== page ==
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EY Launches Mobile Platform to Help Girls in 13-18 Years of Age Group Engage in STEM Curriculum

The EY STEM Tribe digital platform aims at accelerating gender parity in the technology space and reinforcing the organization's purpose

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EY, Mobile, Platform
Available for free on Android and iOS platforms, the EY STEM Tribe mobile app features modules on science, such as climate change, space exploration; on Technology, such as artificial intelligence, 3D printing or blockchain; and inspirational stories of women. Pixabay

Ernst and Young on Friday announced the development of a mobile platform in collaboration with Tribal Planet, EY STEM Tribe, to help girls in 13-18 years of age group engage in STEM (science, technology, engineering and mathematics) curriculum and pursue a high-growth career.

India is the first country to launch the global initiative that will provide an entertaining and gamified STEM learning experience to over 6,000 girls in Delhi NCR.

EY, Mobile, Platform
India is the first country to launch the global initiative that will provide an entertaining and gamified STEM learning experience to over 6,000 girls in Delhi NCR. Pixabay

Available for free on Android and iOS platforms, the EY STEM Tribe mobile app features modules on science, such as climate change, space exploration; on Technology, such as artificial intelligence, 3D printing or blockchain; and inspirational stories of women.

Also Read- Rotavirus Relates to Development of Type 1 Diabetes

The EY STEM Tribe digital platform aims at accelerating gender parity in the technology space and reinforcing the organization’s purpose of building a better working world. (IANS)

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The Ways Girls And Boys Get Into Hacking is Quite Different

While kids with low self-control, are more likely to hack, the ways girls and boys get into hacking could be quite different

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hacking, girls, boys, cyber crime, cyber security
For boys, we found that time spent watching TV or playing computer games were associated with hacking. Pixabay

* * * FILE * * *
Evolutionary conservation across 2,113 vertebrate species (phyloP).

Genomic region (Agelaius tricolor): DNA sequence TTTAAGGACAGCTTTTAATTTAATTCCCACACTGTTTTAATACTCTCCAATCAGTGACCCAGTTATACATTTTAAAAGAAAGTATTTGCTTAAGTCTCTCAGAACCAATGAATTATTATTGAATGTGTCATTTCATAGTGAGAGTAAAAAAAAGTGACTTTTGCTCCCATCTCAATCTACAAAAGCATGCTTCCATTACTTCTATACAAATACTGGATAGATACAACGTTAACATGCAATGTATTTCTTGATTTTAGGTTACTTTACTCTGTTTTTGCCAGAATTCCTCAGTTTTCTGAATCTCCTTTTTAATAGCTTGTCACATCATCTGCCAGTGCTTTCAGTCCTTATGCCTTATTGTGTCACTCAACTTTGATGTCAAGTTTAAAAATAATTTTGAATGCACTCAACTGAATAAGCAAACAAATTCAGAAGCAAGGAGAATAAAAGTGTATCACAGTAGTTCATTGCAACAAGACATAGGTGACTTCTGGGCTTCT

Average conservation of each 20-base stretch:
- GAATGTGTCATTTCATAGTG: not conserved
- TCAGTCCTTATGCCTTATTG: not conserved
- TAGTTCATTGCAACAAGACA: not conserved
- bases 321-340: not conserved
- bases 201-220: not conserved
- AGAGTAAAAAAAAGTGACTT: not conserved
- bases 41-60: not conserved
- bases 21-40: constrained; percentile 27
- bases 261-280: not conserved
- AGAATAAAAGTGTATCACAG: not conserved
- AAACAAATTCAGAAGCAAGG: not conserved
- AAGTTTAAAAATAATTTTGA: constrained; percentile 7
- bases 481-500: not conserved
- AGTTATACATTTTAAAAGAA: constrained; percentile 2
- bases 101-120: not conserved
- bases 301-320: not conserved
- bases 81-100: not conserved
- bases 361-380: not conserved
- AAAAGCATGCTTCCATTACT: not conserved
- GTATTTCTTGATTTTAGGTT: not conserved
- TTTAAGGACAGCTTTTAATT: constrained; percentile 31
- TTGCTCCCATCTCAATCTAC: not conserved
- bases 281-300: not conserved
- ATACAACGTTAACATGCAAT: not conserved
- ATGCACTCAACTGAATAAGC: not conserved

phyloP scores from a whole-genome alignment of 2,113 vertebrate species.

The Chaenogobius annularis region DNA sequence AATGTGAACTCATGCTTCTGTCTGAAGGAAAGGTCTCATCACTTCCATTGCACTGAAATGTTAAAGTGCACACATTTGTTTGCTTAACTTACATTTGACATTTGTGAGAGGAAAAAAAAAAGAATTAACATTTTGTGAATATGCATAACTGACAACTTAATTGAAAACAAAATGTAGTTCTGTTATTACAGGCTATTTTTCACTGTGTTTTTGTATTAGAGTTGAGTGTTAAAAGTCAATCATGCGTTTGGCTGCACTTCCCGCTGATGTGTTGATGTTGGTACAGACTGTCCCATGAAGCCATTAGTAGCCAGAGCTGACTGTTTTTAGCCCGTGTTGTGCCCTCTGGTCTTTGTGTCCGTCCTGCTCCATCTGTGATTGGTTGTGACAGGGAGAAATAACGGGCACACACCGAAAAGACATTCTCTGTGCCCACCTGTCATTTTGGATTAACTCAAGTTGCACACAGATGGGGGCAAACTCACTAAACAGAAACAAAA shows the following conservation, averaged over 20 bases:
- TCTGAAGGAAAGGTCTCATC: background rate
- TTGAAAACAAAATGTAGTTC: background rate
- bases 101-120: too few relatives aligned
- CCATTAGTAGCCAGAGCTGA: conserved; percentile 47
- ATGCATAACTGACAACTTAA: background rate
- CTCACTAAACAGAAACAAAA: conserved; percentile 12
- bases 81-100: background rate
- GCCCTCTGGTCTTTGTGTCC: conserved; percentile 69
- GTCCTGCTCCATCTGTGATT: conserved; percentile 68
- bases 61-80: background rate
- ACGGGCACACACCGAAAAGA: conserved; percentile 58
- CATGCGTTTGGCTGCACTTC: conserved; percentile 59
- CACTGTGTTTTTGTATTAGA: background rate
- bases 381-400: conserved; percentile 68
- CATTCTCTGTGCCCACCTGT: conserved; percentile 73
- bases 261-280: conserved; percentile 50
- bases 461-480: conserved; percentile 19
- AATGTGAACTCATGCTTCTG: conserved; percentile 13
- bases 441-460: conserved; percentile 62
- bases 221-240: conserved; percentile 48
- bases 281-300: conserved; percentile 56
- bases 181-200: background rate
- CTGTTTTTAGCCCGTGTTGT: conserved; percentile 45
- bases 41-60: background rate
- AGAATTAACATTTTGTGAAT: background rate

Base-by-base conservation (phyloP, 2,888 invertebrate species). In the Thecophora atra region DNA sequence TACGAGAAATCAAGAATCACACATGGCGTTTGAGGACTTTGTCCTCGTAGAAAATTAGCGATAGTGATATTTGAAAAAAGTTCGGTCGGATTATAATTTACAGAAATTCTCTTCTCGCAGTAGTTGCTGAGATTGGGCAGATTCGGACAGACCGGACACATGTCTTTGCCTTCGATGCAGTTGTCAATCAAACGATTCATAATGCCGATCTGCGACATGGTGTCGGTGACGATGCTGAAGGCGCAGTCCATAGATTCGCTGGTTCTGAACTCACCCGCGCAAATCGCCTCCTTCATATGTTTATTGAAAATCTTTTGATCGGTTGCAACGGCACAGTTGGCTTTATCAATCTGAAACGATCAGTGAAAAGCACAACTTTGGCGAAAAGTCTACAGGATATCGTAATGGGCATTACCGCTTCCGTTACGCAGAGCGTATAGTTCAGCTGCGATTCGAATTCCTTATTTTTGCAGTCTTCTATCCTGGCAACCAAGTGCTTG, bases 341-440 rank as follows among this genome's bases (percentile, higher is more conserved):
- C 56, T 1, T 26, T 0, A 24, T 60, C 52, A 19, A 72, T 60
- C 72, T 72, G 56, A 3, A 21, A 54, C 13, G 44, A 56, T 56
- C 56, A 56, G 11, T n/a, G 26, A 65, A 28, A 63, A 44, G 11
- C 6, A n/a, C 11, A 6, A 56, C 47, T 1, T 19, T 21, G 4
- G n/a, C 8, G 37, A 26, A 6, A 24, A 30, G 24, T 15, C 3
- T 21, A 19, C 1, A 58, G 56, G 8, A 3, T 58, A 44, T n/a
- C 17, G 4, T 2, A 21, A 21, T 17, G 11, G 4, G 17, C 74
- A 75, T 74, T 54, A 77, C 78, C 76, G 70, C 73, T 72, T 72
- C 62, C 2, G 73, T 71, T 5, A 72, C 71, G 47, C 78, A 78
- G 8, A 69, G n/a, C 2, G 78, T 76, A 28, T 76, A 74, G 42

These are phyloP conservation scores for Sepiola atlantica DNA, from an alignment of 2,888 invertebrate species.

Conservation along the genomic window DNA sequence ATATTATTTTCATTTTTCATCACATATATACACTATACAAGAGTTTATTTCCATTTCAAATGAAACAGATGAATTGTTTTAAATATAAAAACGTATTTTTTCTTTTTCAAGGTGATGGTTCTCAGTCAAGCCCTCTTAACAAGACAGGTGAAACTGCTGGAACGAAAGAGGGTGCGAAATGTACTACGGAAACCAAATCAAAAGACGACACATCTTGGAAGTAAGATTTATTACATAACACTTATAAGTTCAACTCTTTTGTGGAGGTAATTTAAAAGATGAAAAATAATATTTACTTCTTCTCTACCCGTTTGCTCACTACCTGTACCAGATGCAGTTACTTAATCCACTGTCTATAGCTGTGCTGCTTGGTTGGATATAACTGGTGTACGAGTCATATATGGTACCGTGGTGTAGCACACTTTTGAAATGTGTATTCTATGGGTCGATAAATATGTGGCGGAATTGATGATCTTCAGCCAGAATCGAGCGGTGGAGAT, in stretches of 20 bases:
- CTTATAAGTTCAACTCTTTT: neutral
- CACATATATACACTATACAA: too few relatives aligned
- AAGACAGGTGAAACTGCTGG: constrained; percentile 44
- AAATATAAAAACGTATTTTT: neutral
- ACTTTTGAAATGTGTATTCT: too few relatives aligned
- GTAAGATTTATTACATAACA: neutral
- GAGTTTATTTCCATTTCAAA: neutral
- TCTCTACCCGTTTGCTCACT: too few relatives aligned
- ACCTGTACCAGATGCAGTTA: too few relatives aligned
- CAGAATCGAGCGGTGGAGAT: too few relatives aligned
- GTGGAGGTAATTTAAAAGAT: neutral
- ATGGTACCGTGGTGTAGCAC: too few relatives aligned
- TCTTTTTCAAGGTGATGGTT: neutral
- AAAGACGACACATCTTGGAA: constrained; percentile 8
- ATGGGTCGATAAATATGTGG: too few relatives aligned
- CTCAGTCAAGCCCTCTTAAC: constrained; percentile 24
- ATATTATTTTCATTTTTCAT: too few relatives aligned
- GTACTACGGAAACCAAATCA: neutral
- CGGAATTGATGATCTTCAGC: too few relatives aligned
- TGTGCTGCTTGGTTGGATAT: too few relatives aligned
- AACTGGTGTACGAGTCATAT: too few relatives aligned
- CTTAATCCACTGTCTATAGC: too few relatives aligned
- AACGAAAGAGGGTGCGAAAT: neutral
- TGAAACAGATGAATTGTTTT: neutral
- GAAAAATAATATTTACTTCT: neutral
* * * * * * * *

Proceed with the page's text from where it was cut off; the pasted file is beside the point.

While kids with low self-control, or not having the ability to hold back when opportunity presents itself, are more likely to hack, the ways girls and boys get into hacking could be quite different, says a new study.

“For girls, peer associations mattered more. If she has friends who shoplift or engage in petty forms of crime, she’s more likely to be influenced to hack as well,” said lead study author and cybercrime expert Thomas Holt from Michigan State University in the US.

“For boys, we found that time spent watching TV or playing computer games were associated with hacking,” Holt said.

Holt assessed responses from 50,000 teenagers from around the world to determine predictors of hacking.

He said that some of the findings show how kids are raised within gender roles, such as letting boys play video games and giving girls different activities.

For boys and girls, simply having opportunities to hack were significant in starting such behaviour.

This could include having their own bedroom, their own computer or the freedom of doing what they want on the internet without parental supervision.

hacking, girls, boys, cyber crime, cyber security
For boys and girls, simply having opportunities to hack were significant in starting such behaviour.
Pixabay

While most schools have computer and Internet access, Holt explained that there are still some geographic barriers for kids to enter cybercrime.

The researchers found that kids who had mobile phone access early on were more likely to hack — especially if they lived in larger cities.

Spending time with peers was more likely to influence delinquent behaviour for those living in smaller cities, said the study published in the journal Crime & Delinquency.

ALSO READ: New Apple Updates to Arrive on 24 September, Says Report

The researchers also found a connection between pirating movies and music and hacking.

It’s important for parents to understand their kids’ tech-savviness and habits to help guide them on a path that uses their skills in a more positive way.

“Parents shouldn’t assume that having a kid with sophisticated technological competency is always totally fine,” Holt said. (IANS)